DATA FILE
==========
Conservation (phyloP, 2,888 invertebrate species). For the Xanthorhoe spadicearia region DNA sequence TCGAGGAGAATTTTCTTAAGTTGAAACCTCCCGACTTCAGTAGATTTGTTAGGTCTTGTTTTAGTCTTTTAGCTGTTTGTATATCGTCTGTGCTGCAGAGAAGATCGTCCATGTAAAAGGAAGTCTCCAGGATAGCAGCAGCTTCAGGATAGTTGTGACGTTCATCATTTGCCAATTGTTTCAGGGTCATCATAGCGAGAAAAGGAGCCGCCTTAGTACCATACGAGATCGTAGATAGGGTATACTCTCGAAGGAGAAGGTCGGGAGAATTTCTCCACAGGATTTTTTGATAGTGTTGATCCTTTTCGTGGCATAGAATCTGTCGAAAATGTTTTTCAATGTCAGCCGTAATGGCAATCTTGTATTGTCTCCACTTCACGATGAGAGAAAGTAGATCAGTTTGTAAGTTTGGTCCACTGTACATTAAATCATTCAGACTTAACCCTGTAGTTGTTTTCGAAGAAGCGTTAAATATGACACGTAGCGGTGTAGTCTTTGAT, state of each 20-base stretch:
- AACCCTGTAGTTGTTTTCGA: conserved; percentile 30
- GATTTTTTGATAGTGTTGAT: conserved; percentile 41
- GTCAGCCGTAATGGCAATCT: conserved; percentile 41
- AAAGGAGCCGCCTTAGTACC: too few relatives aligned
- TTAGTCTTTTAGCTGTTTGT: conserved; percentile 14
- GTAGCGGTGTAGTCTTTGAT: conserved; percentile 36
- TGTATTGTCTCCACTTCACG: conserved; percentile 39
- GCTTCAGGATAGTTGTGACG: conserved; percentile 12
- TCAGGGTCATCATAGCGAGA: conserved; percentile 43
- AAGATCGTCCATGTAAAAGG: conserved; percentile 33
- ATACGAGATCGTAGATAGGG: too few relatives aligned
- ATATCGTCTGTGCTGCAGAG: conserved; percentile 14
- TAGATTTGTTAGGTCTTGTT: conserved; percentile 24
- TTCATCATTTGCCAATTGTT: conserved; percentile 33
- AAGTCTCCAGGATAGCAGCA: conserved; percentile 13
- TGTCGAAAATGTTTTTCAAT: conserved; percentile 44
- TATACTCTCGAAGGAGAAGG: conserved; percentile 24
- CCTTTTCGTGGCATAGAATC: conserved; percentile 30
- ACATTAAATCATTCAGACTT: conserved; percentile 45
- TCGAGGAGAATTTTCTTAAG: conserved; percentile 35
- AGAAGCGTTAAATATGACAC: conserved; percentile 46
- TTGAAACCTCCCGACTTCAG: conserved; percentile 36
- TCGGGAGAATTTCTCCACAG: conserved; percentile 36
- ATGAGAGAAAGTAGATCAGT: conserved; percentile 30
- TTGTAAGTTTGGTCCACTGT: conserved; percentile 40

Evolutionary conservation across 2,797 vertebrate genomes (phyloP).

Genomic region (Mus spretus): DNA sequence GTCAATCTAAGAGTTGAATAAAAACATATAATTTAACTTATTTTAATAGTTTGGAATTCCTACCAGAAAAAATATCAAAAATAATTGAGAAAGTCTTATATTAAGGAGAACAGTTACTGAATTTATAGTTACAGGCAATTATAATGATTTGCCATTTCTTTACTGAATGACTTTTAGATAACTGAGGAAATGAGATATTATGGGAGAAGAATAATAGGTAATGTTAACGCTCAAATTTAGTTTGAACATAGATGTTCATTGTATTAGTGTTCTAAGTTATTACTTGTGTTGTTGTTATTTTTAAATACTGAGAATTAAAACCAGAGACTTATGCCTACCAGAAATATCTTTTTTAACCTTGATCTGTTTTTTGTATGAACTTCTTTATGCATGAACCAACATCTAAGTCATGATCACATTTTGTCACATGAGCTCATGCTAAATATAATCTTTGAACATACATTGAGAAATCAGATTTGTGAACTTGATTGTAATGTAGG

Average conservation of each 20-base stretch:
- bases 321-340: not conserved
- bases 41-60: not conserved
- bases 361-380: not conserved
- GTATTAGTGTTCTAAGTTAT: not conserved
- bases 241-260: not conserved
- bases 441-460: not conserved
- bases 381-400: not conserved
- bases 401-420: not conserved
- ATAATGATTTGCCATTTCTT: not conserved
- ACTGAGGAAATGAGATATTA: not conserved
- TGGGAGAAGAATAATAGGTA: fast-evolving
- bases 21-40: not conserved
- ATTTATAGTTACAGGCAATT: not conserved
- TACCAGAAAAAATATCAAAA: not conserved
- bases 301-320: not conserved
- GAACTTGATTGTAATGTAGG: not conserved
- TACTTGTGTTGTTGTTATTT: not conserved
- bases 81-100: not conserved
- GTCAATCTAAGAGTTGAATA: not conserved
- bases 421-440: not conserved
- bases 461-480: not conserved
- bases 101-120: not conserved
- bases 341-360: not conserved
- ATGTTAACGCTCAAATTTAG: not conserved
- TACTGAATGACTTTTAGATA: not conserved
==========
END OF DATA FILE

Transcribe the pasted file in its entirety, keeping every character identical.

Conservation (phyloP, 2,888 invertebrate species). For the Xanthorhoe spadicearia region DNA sequence TCGAGGAGAATTTTCTTAAGTTGAAACCTCCCGACTTCAGTAGATTTGTTAGGTCTTGTTTTAGTCTTTTAGCTGTTTGTATATCGTCTGTGCTGCAGAGAAGATCGTCCATGTAAAAGGAAGTCTCCAGGATAGCAGCAGCTTCAGGATAGTTGTGACGTTCATCATTTGCCAATTGTTTCAGGGTCATCATAGCGAGAAAAGGAGCCGCCTTAGTACCATACGAGATCGTAGATAGGGTATACTCTCGAAGGAGAAGGTCGGGAGAATTTCTCCACAGGATTTTTTGATAGTGTTGATCCTTTTCGTGGCATAGAATCTGTCGAAAATGTTTTTCAATGTCAGCCGTAATGGCAATCTTGTATTGTCTCCACTTCACGATGAGAGAAAGTAGATCAGTTTGTAAGTTTGGTCCACTGTACATTAAATCATTCAGACTTAACCCTGTAGTTGTTTTCGAAGAAGCGTTAAATATGACACGTAGCGGTGTAGTCTTTGAT, state of each 20-base stretch:
- AACCCTGTAGTTGTTTTCGA: conserved; percentile 30
- GATTTTTTGATAGTGTTGAT: conserved; percentile 41
- GTCAGCCGTAATGGCAATCT: conserved; percentile 41
- AAAGGAGCCGCCTTAGTACC: too few relatives aligned
- TTAGTCTTTTAGCTGTTTGT: conserved; percentile 14
- GTAGCGGTGTAGTCTTTGAT: conserved; percentile 36
- TGTATTGTCTCCACTTCACG: conserved; percentile 39
- GCTTCAGGATAGTTGTGACG: conserved; percentile 12
- TCAGGGTCATCATAGCGAGA: conserved; percentile 43
- AAGATCGTCCATGTAAAAGG: conserved; percentile 33
- ATACGAGATCGTAGATAGGG: too few relatives aligned
- ATATCGTCTGTGCTGCAGAG: conserved; percentile 14
- TAGATTTGTTAGGTCTTGTT: conserved; percentile 24
- TTCATCATTTGCCAATTGTT: conserved; percentile 33
- AAGTCTCCAGGATAGCAGCA: conserved; percentile 13
- TGTCGAAAATGTTTTTCAAT: conserved; percentile 44
- TATACTCTCGAAGGAGAAGG: conserved; percentile 24
- CCTTTTCGTGGCATAGAATC: conserved; percentile 30
- ACATTAAATCATTCAGACTT: conserved; percentile 45
- TCGAGGAGAATTTTCTTAAG: conserved; percentile 35
- AGAAGCGTTAAATATGACAC: conserved; percentile 46
- TTGAAACCTCCCGACTTCAG: conserved; percentile 36
- TCGGGAGAATTTCTCCACAG: conserved; percentile 36
- ATGAGAGAAAGTAGATCAGT: conserved; percentile 30
- TTGTAAGTTTGGTCCACTGT: conserved; percentile 40

Evolutionary conservation across 2,797 vertebrate genomes (phyloP).

Genomic region (Mus spretus): DNA sequence GTCAATCTAAGAGTTGAATAAAAACATATAATTTAACTTATTTTAATAGTTTGGAATTCCTACCAGAAAAAATATCAAAAATAATTGAGAAAGTCTTATATTAAGGAGAACAGTTACTGAATTTATAGTTACAGGCAATTATAATGATTTGCCATTTCTTTACTGAATGACTTTTAGATAACTGAGGAAATGAGATATTATGGGAGAAGAATAATAGGTAATGTTAACGCTCAAATTTAGTTTGAACATAGATGTTCATTGTATTAGTGTTCTAAGTTATTACTTGTGTTGTTGTTATTTTTAAATACTGAGAATTAAAACCAGAGACTTATGCCTACCAGAAATATCTTTTTTAACCTTGATCTGTTTTTTGTATGAACTTCTTTATGCATGAACCAACATCTAAGTCATGATCACATTTTGTCACATGAGCTCATGCTAAATATAATCTTTGAACATACATTGAGAAATCAGATTTGTGAACTTGATTGTAATGTAGG

Average conservation of each 20-base stretch:
- bases 321-340: not conserved
- bases 41-60: not conserved
- bases 361-380: not conserved
- GTATTAGTGTTCTAAGTTAT: not conserved
- bases 241-260: not conserved
- bases 441-460: not conserved
- bases 381-400: not conserved
- bases 401-420: not conserved
- ATAATGATTTGCCATTTCTT: not conserved
- ACTGAGGAAATGAGATATTA: not conserved
- TGGGAGAAGAATAATAGGTA: fast-evolving
- bases 21-40: not conserved
- ATTTATAGTTACAGGCAATT: not conserved
- TACCAGAAAAAATATCAAAA: not conserved
- bases 301-320: not conserved
- GAACTTGATTGTAATGTAGG: not conserved
- TACTTGTGTTGTTGTTATTT: not conserved
- bases 81-100: not conserved
- GTCAATCTAAGAGTTGAATA: not conserved
- bases 421-440: not conserved
- bases 461-480: not conserved
- bases 101-120: not conserved
- bases 341-360: not conserved
- ATGTTAACGCTCAAATTTAG: not conserved
- TACTGAATGACTTTTAGATA: not conserved